Mitch Moreland goes deeper than anyone

Curtis Granderson is well on his way to a career high in home runs this season. And, according to ESPN’s Home Run Tracker, Granderson also hit the highest round-tripper in the month of June.

Mitch Moreland

MorelandNo Doubter: Longest true distance (Mitch Moreland, Texas Rangers)

Moreland’s June 20 blast off the Astros’ Mark Melancon traveled 472 feet. That matched the distance of last month’s winner, Mark Trumbo. Among players with at least 10 home runs hit this season, Moreland is second in average distance per HR (422.3 feet).

Wall-Scraper: Shortest true distance (Adam Lind, Toronto Blue Jays)

On June 16, Lind’s HR off Kevin Gregg went 333 feet. Believe it or not, this is not even Lind’s shortest home run of the season. On May 1, Lind hit one that went 330 feet off Ivan Nova.

Moonshot: Highest apex (Curtis Granderson, New York Yankees)

On June 9, Granderson took Josh Beckett deep at Yankee Stadium. The first-inning shot traveled just 364 feet, but was hit 147 feet in the air. It took 6.35 seconds to leave the yard, and rode an 8 mph gust of wind out of the park.

Line Drive: Lowest apex (Carlos Peguero, Seattle Mariners)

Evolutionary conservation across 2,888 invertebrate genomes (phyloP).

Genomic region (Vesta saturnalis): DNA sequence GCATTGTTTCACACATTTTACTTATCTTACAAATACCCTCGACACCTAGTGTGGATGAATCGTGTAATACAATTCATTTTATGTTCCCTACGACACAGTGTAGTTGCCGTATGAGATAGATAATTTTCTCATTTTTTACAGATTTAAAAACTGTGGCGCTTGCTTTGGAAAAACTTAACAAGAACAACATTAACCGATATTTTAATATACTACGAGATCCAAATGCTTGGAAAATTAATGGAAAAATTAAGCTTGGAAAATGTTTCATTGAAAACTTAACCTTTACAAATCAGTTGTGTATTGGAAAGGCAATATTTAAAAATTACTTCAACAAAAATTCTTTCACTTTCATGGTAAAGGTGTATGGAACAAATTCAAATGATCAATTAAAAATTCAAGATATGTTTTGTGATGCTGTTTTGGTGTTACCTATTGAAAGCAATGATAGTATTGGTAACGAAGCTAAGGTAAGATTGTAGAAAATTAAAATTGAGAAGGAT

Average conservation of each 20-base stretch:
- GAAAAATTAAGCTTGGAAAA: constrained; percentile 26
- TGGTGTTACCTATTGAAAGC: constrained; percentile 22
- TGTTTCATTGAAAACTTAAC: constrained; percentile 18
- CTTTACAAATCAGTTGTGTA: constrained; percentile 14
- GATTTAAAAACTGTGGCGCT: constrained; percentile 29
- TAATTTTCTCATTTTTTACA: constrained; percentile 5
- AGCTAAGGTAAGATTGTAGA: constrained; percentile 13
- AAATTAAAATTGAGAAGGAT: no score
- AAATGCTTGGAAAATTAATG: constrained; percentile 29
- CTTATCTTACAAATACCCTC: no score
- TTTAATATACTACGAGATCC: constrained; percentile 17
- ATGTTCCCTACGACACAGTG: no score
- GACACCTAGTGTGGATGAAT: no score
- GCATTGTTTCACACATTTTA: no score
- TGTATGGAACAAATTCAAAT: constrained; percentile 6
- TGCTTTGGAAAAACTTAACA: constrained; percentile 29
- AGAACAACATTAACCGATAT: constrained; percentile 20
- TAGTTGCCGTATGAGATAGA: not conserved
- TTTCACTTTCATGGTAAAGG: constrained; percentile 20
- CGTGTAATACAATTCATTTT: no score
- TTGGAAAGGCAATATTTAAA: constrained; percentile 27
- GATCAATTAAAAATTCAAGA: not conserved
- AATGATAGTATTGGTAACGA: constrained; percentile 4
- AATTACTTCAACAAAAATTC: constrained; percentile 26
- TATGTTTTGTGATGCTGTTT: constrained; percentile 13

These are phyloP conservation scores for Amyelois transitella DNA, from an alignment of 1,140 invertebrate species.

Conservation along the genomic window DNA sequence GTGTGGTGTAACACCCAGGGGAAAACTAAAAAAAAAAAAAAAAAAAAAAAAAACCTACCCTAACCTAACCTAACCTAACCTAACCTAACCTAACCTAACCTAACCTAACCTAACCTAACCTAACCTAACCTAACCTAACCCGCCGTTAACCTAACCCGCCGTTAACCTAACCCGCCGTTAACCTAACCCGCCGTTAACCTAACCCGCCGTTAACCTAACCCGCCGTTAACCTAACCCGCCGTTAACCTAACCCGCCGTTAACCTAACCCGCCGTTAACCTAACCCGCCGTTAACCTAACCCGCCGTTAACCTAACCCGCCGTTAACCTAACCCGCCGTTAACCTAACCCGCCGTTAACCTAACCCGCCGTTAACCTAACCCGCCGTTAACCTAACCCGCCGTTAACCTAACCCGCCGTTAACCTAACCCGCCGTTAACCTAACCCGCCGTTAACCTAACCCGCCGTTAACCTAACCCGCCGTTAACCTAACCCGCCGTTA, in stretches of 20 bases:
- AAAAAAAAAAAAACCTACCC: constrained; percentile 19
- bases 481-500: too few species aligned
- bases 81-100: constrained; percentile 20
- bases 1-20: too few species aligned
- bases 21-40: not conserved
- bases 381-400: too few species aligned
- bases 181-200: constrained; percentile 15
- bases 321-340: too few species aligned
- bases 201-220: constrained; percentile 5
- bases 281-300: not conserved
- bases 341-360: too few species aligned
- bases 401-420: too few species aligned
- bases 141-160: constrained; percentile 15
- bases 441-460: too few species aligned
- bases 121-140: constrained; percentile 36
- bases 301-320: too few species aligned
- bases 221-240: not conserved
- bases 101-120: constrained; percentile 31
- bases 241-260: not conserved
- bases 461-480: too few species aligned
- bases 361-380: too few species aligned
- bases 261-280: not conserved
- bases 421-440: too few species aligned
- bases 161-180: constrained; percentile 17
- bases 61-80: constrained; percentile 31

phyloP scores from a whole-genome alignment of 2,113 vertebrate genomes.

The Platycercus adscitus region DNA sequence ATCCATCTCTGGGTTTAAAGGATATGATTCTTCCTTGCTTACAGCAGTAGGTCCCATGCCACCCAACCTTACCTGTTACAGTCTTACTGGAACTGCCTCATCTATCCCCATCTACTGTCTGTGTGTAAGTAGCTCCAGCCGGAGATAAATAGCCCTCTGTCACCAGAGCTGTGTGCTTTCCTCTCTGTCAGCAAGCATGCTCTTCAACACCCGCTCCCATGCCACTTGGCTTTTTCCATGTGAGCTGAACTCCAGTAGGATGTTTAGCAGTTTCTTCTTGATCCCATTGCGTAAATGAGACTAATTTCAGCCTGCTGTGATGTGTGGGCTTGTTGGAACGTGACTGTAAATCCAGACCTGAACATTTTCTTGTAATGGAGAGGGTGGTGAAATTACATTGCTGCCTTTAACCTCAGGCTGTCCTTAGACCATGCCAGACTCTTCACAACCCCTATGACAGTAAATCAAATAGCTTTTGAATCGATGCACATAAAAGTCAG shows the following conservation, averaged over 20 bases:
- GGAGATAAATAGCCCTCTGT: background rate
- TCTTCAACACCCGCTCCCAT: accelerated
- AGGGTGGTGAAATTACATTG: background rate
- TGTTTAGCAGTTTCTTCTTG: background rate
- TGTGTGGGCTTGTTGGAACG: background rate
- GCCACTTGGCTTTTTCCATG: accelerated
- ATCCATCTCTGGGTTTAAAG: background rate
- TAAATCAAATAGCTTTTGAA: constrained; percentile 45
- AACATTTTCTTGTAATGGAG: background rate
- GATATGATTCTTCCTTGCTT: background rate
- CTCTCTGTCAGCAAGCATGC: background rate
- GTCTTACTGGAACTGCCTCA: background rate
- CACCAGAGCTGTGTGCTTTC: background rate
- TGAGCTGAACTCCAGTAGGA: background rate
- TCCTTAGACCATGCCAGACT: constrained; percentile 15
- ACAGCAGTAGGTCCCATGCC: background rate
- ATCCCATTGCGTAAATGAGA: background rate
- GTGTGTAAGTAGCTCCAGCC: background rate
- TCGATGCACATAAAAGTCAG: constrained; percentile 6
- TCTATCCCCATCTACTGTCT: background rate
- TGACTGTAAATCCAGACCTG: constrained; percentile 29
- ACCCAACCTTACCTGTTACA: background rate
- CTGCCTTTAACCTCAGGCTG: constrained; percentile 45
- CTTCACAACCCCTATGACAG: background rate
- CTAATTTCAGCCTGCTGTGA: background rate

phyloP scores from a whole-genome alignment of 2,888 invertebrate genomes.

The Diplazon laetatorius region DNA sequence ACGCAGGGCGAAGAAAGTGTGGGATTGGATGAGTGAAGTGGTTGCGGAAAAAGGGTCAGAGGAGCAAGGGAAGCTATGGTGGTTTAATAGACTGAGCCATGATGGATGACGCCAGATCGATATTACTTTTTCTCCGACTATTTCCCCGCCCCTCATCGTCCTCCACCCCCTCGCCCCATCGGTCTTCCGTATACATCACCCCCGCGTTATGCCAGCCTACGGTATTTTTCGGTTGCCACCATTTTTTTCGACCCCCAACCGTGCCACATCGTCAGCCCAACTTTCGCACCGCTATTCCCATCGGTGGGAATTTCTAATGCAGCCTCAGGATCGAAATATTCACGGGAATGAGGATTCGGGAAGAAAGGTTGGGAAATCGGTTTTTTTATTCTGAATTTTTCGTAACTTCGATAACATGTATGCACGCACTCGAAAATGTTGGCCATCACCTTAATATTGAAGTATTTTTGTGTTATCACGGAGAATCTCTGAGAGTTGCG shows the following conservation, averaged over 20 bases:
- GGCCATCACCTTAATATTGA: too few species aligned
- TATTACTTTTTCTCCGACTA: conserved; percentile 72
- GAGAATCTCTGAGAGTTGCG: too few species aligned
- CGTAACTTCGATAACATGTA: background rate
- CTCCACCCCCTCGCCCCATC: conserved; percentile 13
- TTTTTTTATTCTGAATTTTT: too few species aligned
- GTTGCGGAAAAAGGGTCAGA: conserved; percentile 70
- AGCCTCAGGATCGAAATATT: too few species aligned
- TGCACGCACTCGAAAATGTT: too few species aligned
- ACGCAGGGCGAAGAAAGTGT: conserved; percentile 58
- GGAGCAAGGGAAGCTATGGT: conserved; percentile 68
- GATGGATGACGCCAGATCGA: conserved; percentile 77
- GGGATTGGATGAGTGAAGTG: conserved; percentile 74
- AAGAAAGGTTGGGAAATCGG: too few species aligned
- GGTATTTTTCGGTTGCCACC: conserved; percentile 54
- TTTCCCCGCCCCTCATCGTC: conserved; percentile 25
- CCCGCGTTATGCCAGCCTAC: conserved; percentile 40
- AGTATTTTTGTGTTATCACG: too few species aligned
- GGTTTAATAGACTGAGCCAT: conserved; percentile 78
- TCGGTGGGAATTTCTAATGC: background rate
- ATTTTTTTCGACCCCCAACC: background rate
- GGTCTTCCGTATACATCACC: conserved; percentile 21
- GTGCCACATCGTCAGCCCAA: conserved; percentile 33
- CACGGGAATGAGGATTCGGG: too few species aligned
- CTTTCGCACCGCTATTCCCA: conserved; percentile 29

Like Yogi Berra once said, “this is like deja vu all over again.” Peguero’s June 25 line drive off Chris Volstad went 344 feet, 1 foot shorter than his award-winning shot in May off Scott Baker. June’s award-winner registered an apex of 39 feet, and left the ballpark in 2.96 seconds.

Michael Morse

MorseFast-Ball: HR with fastest speed off bat: (Michael Morse, Washington Nationals)

On June 5, Morse took Joe Paterson very deep at Chase Field -- a true distance of 454 feet that registered 117 mph off the bat. All of Morse’s home runs this season have measured in the triple digits for speed off the bat, averaging 106.78 mph.

Mother Nature: HR impacted greatest by climate (Brent Lillibridge, Chicago White Sox)

His June 1 HR off Tim Wakefield was aided by a 22 mph wind gust, carrying the ball an extra 55 feet. Without that gust, Lillibridge’s home run -- which registered a speed off the bat of just 91.7 MPH (which was the third slowest this season) -- would have been a lazy fly ball, traveling 315 feet.

Player Power Surge: Greatest Combined Distance (Carlos Pena)

Pena totaled 4,054 feet of home runs in June, besting Prince Fielder by 27 feet and Paul Konerko by 85 feet. All three players tallied 10 home runs, but Pena managed to hit 6 of his 10 over 409 feet.

Brian Matusz

MatuszServer: Pitcher Who Allowed Most total HR distance (Brian Matusz)

Matusz had a rough June, allowing 3,589 feet of total home run distance. The main culprit for Matusz? Interleague play. Of the nine home runs he allowed last month, seven came against National League opponents.

Launching Pad: Stadium that totaled the greatest HR distance (Oriole Park at Camden Yards)

Someone ordered the fireworks early in Baltimore, as Oriole Park at Camden Yards allowed 47 home runs for a total distance of 18,826 feet. No other stadium in baseball came close to topping that total in June.